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It’s not always as it appears

Submitted by on Wednesday, 26 January 2011 No Comment

When Rita heard the roar of the bus engine and the wheesh of the brakes, her ears perked up. She knows those sounds. They mean it’s time for the first of her boys to come home.

Five minutes later, she was prancing at the front door. Where was Boots? He should have rung the bell by now.

Five minutes after that, still no Boots. I stormed out in search of him.

Let me clarify that I was not afraid that someone had kidnapped him. He’s navigated the terrifying 100 yards between the bus stop and our front door since the second day of school, only once failing to find his way quickly home, and that one time he was up to no good.

The bus driver had written him up because he couldn’t keep his hands to himself – that’s a pattern with him. It was his second offense, and he was trying to avoid the grounding that accompanied the first citation. He crumpled the paper in his hand, crept around the corner and threw the evidence into the garbage before I could see it. At least he’d put it in the recycling can. When I found out the next morning what had happened, he got grounded anyway.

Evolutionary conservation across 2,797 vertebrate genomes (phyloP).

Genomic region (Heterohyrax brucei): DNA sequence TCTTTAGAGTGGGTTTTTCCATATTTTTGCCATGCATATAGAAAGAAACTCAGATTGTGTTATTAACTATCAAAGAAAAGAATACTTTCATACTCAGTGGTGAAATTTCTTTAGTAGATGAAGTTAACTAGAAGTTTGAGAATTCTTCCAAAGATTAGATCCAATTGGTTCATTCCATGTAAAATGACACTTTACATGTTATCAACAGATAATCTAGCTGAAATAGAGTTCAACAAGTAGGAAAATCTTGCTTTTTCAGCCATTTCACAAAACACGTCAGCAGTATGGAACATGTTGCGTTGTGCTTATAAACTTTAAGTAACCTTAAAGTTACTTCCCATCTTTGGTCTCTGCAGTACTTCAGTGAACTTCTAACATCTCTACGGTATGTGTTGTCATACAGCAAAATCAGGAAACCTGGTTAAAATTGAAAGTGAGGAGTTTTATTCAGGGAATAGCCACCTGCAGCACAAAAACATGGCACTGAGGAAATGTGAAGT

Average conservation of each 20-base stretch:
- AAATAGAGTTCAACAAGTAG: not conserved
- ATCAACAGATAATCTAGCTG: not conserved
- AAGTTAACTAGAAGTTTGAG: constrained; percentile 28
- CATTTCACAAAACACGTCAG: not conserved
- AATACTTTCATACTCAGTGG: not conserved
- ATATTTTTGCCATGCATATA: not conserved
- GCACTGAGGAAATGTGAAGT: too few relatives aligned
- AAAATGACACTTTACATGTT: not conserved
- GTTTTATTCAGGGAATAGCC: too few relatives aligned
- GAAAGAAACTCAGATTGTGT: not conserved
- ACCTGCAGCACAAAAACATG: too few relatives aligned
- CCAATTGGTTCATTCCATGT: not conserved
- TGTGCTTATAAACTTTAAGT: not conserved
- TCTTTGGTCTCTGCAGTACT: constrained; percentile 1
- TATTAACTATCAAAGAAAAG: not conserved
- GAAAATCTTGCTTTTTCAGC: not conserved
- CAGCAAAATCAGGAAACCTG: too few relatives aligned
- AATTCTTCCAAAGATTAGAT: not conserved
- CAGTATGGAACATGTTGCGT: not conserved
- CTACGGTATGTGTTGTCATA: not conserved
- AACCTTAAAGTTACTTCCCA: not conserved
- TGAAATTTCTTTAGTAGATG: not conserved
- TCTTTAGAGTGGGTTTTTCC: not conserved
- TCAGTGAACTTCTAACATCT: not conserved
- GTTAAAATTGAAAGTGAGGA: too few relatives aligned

I was convinced that the repeat incident was going to have a repeat outcome, but I forced myself to be calm. I’d hear his explanation, explain why he was wrong again and ground him.

“Where have you been?” I asked as I met Boots on the sidewalk.

“I had to walk D home,” he said. “His mommy wasn’t home, and he didn’t want to be alone.”

As it turned out D’s mommy had been just yards behind him, but for 5-year-olds to make it through the day they often have to focus on routine. Routine equals mommy at the door, not mommy walking down the bike path.

D is a painfully shy 5-year-old – he probably hasn’t said more than a handful of words to me all year even though I see him every morning. I knew how much it must have cost him to screw up the courage to ask Boots to go with him. My heart swelled that Boots didn’t hesitate to step up when a friend asked.

“Babes, that’s great,” I said. “You helped a friend who needed it, and that makes me really proud of you. The next time, though, let me know so I won’t worry about you.”

A few days later, Rita heard the roar of the engine followed by the wheesh of the breaks. She rushed to the front door, where a breathless Boots reported that D needed someone to walk home with.

“Go ahead, babes,” I said. “Thanks for telling me! Just remember to look both ways.”

As I watched the two tiny kindergarteners cross the street, I was doubly proud of both of them. D for not being afraid to ask for help, and Boots for doing the right thing by his friend and the responsible thing for his mom.

Copyright 2011 Debra Legg. All rights reserved.

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